Education helps CMs learn to do their jobs better

Training modules help nurses adapt to new role

When Lyn Clark, RN, BSN, became case management director at Lake Granbury Medical Center in Granbury, TX, she found herself with a staff working with no direction and who had very little knowledge about the role of case management in the hospital setting.

That was 18 months ago. After she developed and implemented an intensive training program for case managers, Clark has received accolades about her case managers' performance from her hospital's corporate office and, best of all, she can take a vacation without anyone calling her with questions.

In the first year, after the program was redesigned, the case management department was able to demonstrate that it had tripled reimbursement by improving documentation.

"The first thing I did when I came in was to talk with the case managers to assess their skills and find out what they were doing on a daily basis, then make suggestions as to how to perform their role more effectively," she says.

The hospital has two case management FTEs, split into three positions. Two of them work four days a week. The other works two days. Between them, they provide coverage seven days a week. A full-time case manager covers the emergency department 40 hours a week.

It took Clark about three months to get her case managers on track to performing genuine case management duties instead of running errands for physicians or helping at the bedside.

She repeated the same message over and over — that the case managers were going to focus on case management duties and not other tasks to which they had previously been assigned.

"It took some of the hospital staff as long as nine months to understand that some of the things the case managers were doing were not appropriate. I had to take a lot of heat and re-educate the nurses, the physicians, and the rest of the hospital staff about the role of case management," Clark says.

"In the beginning, I talked to the case managers about their role as nurses and how critical nursing skills play into case management," she says.

For instance, Clark suggested that the case managers evaluate whether the physicians were ordering what they expected to see when they worked on the floor. She found that case managers needed to change the way they worked with patients.

For instance, if there is a patient on a ventilator who is not likely to be discharged soon, the case managers need to concentrate on a patient who may be discharged the next day.

"With a ventilator patient, there's no point in picking the medical record apart because they aren't moving any time soon," Clark explains.

She covered basic information, such as which insurance company wants clinicals every other day and where the information should be sent.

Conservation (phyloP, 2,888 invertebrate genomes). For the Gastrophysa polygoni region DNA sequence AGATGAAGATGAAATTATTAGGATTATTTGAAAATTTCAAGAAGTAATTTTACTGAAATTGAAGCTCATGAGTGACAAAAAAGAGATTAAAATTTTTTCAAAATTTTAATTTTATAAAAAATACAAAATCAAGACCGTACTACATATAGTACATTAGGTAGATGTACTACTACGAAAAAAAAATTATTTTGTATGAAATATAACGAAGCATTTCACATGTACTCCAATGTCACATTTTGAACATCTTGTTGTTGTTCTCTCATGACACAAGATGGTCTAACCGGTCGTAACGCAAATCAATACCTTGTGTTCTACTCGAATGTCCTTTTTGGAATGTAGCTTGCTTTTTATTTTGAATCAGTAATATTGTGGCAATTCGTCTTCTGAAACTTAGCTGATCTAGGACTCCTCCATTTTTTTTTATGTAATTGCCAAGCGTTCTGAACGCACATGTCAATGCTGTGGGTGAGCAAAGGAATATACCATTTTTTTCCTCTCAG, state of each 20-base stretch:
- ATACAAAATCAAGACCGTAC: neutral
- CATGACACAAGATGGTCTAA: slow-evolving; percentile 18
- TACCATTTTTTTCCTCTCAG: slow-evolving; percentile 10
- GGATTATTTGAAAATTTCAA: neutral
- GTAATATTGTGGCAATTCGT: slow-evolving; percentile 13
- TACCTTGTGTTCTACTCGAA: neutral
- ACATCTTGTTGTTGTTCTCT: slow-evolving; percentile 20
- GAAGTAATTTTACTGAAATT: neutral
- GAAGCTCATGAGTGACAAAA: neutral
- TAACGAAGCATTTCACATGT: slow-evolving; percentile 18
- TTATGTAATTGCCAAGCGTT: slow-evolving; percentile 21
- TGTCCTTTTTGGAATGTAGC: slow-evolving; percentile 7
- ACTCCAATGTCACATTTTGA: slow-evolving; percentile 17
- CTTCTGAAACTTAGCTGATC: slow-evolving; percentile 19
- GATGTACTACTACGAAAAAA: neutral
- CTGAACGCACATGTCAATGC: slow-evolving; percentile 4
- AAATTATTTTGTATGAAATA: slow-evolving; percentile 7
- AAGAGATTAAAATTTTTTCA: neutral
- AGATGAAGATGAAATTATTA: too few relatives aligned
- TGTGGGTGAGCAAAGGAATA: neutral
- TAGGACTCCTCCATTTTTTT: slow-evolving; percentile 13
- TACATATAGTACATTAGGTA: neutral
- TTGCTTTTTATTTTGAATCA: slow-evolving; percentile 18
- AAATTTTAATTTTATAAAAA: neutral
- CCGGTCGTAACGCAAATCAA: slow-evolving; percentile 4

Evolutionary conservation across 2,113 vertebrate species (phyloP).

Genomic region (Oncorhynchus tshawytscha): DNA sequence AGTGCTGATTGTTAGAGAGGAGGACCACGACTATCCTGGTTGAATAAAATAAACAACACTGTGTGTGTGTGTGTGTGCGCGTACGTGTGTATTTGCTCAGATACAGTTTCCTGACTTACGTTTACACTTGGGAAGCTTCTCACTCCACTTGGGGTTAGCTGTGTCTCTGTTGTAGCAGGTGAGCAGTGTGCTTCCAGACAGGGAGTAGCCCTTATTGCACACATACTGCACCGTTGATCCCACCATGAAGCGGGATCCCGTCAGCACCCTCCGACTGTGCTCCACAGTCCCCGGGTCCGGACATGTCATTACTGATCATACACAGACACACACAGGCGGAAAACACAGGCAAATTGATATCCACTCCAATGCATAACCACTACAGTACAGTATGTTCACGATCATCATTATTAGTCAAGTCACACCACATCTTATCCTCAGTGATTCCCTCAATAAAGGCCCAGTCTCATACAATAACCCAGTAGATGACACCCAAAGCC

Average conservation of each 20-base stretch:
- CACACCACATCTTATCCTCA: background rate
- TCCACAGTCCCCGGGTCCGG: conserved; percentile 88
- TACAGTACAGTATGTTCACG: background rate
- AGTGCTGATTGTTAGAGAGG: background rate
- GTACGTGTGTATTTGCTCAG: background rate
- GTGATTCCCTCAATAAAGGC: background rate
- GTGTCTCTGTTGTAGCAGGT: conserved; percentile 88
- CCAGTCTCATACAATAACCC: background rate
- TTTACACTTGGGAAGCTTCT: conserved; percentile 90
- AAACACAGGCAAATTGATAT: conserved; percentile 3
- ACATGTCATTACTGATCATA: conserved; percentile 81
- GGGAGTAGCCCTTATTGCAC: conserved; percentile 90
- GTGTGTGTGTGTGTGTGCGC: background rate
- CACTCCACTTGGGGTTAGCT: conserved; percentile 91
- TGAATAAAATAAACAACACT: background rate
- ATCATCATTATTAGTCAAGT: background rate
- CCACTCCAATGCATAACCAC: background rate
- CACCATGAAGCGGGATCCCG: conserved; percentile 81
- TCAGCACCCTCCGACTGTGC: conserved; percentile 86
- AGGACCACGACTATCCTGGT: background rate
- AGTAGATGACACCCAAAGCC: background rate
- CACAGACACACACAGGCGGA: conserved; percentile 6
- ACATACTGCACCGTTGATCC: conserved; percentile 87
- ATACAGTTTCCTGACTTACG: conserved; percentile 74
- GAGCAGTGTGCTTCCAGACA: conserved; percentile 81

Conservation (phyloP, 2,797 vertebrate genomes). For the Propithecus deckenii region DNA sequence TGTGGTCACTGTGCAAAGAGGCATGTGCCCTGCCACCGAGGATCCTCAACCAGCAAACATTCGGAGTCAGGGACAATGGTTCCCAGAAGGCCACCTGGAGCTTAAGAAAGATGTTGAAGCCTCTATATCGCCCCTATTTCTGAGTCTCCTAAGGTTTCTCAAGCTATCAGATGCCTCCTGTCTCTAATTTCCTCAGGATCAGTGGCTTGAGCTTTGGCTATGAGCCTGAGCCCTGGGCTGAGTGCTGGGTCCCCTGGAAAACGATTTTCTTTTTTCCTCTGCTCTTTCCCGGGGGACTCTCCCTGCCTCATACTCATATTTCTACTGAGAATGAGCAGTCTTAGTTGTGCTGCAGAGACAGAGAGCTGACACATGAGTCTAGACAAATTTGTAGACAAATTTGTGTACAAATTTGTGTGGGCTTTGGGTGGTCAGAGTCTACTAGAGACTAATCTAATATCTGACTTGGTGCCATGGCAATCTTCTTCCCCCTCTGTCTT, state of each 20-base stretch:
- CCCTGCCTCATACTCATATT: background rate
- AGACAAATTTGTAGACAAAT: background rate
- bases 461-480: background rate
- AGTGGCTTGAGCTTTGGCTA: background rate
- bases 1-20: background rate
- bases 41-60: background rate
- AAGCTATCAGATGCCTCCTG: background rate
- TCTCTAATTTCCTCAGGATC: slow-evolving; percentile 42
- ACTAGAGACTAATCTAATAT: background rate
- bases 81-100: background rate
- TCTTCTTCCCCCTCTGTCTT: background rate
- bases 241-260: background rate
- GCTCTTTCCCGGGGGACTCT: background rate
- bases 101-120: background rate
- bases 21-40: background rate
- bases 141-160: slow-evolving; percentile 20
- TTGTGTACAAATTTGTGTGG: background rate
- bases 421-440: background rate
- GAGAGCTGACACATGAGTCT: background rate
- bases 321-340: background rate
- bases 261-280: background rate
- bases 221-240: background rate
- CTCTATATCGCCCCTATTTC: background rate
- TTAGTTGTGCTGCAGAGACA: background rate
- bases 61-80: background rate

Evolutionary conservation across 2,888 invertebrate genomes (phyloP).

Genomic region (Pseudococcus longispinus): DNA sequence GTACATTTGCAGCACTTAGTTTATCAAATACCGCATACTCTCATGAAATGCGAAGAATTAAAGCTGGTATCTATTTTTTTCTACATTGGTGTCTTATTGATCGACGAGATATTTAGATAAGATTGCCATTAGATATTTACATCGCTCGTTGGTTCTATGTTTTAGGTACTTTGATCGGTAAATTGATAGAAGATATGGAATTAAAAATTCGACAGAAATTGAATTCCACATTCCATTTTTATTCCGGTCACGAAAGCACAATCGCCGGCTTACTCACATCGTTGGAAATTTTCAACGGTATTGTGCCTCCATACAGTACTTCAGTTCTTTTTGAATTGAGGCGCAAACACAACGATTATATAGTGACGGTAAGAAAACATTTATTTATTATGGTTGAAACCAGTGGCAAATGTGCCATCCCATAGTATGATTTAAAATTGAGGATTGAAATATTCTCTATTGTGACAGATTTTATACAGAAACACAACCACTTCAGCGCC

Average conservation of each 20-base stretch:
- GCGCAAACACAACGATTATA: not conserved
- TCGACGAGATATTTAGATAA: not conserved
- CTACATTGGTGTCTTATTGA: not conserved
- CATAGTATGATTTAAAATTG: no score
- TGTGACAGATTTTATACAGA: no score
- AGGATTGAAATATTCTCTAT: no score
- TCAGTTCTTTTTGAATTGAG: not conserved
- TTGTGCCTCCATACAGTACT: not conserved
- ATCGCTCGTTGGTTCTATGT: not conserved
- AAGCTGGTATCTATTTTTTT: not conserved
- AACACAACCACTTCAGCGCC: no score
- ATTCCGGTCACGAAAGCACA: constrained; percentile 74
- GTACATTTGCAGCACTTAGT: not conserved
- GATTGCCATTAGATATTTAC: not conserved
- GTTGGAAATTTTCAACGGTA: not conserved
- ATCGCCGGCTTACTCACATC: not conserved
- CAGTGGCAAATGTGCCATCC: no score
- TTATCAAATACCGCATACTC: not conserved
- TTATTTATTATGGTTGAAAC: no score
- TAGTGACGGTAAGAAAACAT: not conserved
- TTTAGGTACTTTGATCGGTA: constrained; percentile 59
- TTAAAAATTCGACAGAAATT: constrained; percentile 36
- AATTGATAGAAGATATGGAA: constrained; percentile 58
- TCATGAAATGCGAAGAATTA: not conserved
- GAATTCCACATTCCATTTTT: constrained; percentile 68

"I went over Medicaid, assessing what the case managers know about Medicaid, such as the income level families must have to qualify," Clark says.

Clark keeps three-ring binders filled with pertinent information on case management issues that she can turn into a presentation or an educational tool.

Using that information, she pulled together training modules for her case managers, along with a series of 20-25 questions on each topic.

Topics include: Medicare regulations and documentation, Medicaid, one-day stays, EMTALA, acronyms used by case managers, DRGs and DRG payments, observation vs. admission status, and case management duties.

Case managers cannot finish orientation until the packets are complete.

"Some of the answers are not easy. They have to come to me or to their peers and have that dialogue. Working with their peers helps build relationships, and now they have camaraderie with the other case managers," she says.

The original case managers took longer to complete the orientation packets. Those who were hired later completed the process more quickly because they had support from their peers.

When the case managers turn in the packet, Clark sits down with them and goes over the contents.

"I want to make sure they know what they think they know. If they don't understand it the right way, I have the opportunity to fill in the gaps," she says.

Clark makes it clear to her new case managers that they have 90 days to meet her expectations.

"I tell them I am here for them and I want them to be successful, but it's their responsibility to call on me to educate them about what they don't know," she says.

Clark regularly gives the case managers handouts showing changes in policies and procedures and changes in payer regulations.

"Our business is information. The hospital pays us for what we know and how we can plug patients into what they need," she says.

Clark reviews case managers for competency on the anniversary of their hiring. What kind of raise the case manager gets depends on an annual evaluation.

"I don't wait until the year mark if they have an issue. If I see they're struggling with something, I sit down and talk with them. It gives them back their comfort level," she says.

Clark extends her educational efforts to the hospital's attending physicians, providing them with updates on payer requirements and Medicare and Medicaid regulations and how it affects the hospital.

"As I educate the physicians, the case manager's job is easier because the physicians aren't hearing it for the first time when the case managers ask them for more documentation or something else," she says.

Clark makes a presentation at the hospital's orientation session for new physicians, educating them about the role of case management and how they can help the physician and their patients.

(For more information, contact Lyn Clark, RN, BSN at e-mail: